Although the logo might make one think of a Thrash, Death metal or something similar band, the three Canuck musicians have been dealing with Groove/Stoner metal since 2000; there's actually some occasional energetic (not threatening) Thrash element, yet not enough to stick them into that category.
As far as I'm concerned, this is their fourth studio album, self-produced in digipack, showing fairly good sounds and a satisfactory mixing work; as to the lyrics, they vary from life events, feelings, situations and other mundane topics, with the exception of "Right Hand of God".
The sonic hostilities really start after the mid-tempo propedeutic instrumental "Creepsmoke" with "Angry (2012)", based upon a truly involving main riff and refrain, whereas the axe solo and the final licks sound very R 'n' R. Formidable!
The incendiary riff and the crushing of the wicked bass lines are the fortitude characteristics of "Troubles"; and how do you like the fat kick drum and the echoed vocal effect on a Doom metal riff? For me that'd be already sufficient to put my thumb up, but there's another blazing guitar solo to delight my eardrums and neurones ;)
Assassinated by the opening riff of "Right Hand of God", you can clearly hear the combination of Thrash metal instrumental-wise with Hard rock vocals, back-up vocals and the nth solo soon afterwards.
"Scared Inside" begins melodic, then heavy drums and an electric guitar enter; simply orgasmic the effected vocals siding the other declamatory ones devoid of effects; also interesting is the central instrumental structure, still the act's strength resides mostly in the front vocals and in the backing vocals to embellish the final result. With a big budget this song would have even more powerful drums and perfect vocals and would've nothing to envy renowned bands from anyplace.
Headbanging and volume knob to 11 are a must-do during "D.U.I.", a song capable of revitalizing the limbs of the laziest and weakest to an air-play while listening. Two different vocal effects and another superb metallic solo grace this song inspired by Vince Neil's arrest on his Lamborghini on the long way to Hollywood.
A bit longer than the average for the Ottawans' standards, "Alter of Life" starts with vocals and guitars reminding the gods of Hard rock of the early 90s, notwithstanding it's a sorrowful song, so full of suffering most of the time. If you pay attention a few riffs and vocal patterns are deign of Metallica's post-Black album, even if the voice is way diverse than James Hetfield's. One more pearl set in the digital grooves of this marvellous record.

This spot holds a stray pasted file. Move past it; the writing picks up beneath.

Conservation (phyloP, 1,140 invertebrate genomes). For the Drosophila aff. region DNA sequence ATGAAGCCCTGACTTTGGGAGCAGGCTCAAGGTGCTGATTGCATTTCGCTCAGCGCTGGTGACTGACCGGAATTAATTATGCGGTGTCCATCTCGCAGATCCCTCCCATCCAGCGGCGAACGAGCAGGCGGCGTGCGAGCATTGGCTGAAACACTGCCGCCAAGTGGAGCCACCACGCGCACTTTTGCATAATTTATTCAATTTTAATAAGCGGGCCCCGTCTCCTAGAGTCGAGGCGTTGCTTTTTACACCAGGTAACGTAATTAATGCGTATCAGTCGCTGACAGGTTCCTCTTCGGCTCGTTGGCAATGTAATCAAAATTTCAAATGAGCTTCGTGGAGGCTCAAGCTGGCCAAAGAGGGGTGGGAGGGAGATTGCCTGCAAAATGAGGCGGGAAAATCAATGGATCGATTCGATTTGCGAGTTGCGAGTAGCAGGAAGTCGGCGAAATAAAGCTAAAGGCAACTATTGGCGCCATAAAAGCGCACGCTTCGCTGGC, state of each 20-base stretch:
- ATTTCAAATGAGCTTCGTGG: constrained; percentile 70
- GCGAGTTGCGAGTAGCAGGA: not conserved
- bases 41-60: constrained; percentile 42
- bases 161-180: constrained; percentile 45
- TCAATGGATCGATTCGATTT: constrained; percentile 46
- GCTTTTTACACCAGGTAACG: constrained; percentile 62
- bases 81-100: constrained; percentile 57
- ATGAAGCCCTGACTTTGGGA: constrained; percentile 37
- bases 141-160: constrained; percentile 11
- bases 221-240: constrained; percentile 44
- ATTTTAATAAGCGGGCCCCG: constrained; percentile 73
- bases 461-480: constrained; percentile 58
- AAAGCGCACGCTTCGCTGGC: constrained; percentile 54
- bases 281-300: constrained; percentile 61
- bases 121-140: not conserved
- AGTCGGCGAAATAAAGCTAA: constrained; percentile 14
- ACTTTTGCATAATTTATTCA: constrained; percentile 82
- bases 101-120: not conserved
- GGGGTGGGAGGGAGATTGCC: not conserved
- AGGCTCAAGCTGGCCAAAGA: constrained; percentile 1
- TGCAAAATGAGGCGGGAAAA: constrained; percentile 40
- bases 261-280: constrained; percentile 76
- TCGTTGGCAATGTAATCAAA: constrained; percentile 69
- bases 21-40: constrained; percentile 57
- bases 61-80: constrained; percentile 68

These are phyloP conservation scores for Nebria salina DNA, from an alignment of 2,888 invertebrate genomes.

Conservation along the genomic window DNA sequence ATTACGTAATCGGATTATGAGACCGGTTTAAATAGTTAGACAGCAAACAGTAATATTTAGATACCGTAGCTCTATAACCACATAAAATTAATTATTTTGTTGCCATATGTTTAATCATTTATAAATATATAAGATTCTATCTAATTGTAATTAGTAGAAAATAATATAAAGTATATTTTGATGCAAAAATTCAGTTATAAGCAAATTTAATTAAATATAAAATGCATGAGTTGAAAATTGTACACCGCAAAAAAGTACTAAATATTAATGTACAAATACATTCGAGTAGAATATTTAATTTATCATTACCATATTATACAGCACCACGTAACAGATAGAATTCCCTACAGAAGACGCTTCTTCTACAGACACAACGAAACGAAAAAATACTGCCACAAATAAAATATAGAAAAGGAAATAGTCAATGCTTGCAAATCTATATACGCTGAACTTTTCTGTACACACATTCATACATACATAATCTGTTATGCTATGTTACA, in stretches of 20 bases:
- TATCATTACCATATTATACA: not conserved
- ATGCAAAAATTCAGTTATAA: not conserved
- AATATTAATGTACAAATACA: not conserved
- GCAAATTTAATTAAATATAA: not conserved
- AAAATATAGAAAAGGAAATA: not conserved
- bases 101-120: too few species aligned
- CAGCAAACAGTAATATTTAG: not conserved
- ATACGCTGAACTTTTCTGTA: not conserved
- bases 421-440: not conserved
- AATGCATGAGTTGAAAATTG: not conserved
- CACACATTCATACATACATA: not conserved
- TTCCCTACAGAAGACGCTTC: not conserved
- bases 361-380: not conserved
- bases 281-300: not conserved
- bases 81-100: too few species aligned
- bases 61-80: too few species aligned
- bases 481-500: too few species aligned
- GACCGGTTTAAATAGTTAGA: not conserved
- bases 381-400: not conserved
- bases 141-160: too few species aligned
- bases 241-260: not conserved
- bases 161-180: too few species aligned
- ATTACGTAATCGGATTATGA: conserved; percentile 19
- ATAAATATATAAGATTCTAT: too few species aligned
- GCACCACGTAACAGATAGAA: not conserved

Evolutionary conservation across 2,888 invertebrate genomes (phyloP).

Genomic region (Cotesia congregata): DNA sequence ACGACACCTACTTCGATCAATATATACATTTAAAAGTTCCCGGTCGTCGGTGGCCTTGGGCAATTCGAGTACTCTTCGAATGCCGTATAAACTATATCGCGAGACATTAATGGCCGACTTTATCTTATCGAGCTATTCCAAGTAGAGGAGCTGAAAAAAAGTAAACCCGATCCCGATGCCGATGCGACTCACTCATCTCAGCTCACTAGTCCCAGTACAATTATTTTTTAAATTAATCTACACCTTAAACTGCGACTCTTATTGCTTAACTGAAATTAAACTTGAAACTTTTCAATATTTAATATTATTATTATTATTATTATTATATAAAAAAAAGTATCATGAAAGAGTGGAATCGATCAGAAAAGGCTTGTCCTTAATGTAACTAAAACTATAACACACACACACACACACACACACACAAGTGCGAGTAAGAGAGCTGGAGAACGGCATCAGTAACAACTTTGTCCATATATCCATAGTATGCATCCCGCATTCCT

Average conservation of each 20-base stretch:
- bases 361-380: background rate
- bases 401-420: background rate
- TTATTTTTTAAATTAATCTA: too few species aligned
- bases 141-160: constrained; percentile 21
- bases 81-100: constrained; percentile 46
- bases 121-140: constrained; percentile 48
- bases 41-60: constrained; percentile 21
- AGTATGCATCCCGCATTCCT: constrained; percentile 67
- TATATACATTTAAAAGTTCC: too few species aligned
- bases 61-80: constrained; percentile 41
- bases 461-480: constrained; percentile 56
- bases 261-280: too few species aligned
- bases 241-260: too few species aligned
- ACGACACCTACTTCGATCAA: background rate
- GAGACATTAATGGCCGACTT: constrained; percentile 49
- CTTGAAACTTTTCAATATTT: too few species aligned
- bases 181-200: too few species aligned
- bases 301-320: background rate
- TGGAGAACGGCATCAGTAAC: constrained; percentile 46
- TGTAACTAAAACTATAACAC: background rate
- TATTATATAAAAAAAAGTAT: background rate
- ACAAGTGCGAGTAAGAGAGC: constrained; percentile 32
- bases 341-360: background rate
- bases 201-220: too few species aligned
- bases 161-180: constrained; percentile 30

A lightly amplified guitar and grungy vocals are placed at the beginning of "Coffee & Cocaine", a composition that's going to be dear to the heart of Melodic Punk rock adorers as well as Emo fans, tho the second guitar's licks are more HR.
If Kurt Cobain were alive and was a Metal band's guest vocalist then you'd have a clue of what "Big, Black & Beatiful" is like; don't misunderstand me, the other vocals present here are not depressive at all, so don't expect a Grunge song, it's just a hint of Nirvana's singer here and there.
Scarecrowz have kept their ace in their sleeves for the end of "Uprising": "One for the Road" possesses a pace and a manner of taking the listener over which take the album's title literally!
Finally, "Burning Bridges" is the last upper, proud to kick like an untameable wild horse.
The three-piece is able to satisfy fans of Hard rock and Metal from 13 to 50. The years of experience can be heard and in every moment you perceive the fine art of arranging has been improved to elevated, almost perfect levels. The Canadian veterans are a mean and snarly combo jumping the fence dividing Hard rock and Metal whenever necessary, and they aren't afraid to keep things raw instead of sparkly. Knock you dead!
MARKUS GANZHERRLICH - December 30, 2012